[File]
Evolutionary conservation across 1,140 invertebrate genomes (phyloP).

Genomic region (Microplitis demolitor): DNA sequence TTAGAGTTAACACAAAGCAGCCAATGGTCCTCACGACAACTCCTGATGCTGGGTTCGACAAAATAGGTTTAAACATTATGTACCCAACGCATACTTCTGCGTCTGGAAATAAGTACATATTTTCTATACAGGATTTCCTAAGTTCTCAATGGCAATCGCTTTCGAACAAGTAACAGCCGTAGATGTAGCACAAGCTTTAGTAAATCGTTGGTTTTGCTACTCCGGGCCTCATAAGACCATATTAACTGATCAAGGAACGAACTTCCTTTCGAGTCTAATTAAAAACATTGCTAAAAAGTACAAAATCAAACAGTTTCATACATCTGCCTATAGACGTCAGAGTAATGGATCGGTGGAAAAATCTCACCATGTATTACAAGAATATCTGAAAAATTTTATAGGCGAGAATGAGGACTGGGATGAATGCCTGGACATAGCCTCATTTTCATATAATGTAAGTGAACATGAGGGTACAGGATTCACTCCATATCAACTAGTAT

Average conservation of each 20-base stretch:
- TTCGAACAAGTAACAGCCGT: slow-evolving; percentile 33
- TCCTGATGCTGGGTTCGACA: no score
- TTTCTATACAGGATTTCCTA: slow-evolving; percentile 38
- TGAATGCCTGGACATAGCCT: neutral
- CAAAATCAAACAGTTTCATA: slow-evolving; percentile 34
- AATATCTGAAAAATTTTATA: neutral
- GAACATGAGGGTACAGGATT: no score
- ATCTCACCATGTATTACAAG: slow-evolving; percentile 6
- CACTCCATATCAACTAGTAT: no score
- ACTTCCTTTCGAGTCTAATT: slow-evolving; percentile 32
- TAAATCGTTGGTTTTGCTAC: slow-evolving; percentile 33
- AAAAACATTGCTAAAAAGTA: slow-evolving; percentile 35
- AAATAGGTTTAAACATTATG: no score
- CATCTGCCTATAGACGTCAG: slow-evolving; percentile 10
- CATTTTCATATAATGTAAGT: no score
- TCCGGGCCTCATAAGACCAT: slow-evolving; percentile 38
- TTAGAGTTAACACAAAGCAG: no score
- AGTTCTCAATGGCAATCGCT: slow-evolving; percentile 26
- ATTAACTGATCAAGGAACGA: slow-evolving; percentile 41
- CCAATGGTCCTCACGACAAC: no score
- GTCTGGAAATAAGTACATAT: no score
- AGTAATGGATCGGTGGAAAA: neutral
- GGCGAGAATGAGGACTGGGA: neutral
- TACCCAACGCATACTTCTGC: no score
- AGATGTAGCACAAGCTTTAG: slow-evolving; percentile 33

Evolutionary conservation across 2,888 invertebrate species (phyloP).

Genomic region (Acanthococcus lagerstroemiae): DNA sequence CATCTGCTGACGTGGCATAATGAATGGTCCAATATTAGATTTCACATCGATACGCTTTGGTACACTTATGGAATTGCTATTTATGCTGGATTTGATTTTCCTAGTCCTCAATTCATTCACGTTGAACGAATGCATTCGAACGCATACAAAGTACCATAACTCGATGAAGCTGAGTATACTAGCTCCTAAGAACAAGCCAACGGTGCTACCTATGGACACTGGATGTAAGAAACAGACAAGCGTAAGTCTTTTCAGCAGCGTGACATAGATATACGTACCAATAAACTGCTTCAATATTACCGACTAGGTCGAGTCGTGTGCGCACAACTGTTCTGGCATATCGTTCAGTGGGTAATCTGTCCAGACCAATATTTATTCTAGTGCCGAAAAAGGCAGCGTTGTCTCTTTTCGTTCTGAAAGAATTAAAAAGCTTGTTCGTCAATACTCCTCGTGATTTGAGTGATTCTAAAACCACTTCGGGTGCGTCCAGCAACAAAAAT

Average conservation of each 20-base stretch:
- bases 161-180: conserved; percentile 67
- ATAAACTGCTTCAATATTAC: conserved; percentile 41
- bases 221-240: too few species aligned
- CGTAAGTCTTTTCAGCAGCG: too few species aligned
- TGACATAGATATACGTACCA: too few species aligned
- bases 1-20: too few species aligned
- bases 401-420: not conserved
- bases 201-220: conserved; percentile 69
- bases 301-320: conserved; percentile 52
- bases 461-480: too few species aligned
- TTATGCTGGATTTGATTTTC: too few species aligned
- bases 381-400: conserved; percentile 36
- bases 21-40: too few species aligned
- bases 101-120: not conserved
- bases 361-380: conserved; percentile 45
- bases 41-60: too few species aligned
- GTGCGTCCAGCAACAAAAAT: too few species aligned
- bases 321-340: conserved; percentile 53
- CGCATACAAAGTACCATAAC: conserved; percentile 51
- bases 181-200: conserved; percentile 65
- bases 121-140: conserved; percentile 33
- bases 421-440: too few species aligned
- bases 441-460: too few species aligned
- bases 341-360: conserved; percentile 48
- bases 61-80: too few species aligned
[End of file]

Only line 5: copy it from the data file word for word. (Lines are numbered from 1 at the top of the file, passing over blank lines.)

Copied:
- TCCTGATGCTGGGTTCGACA: no score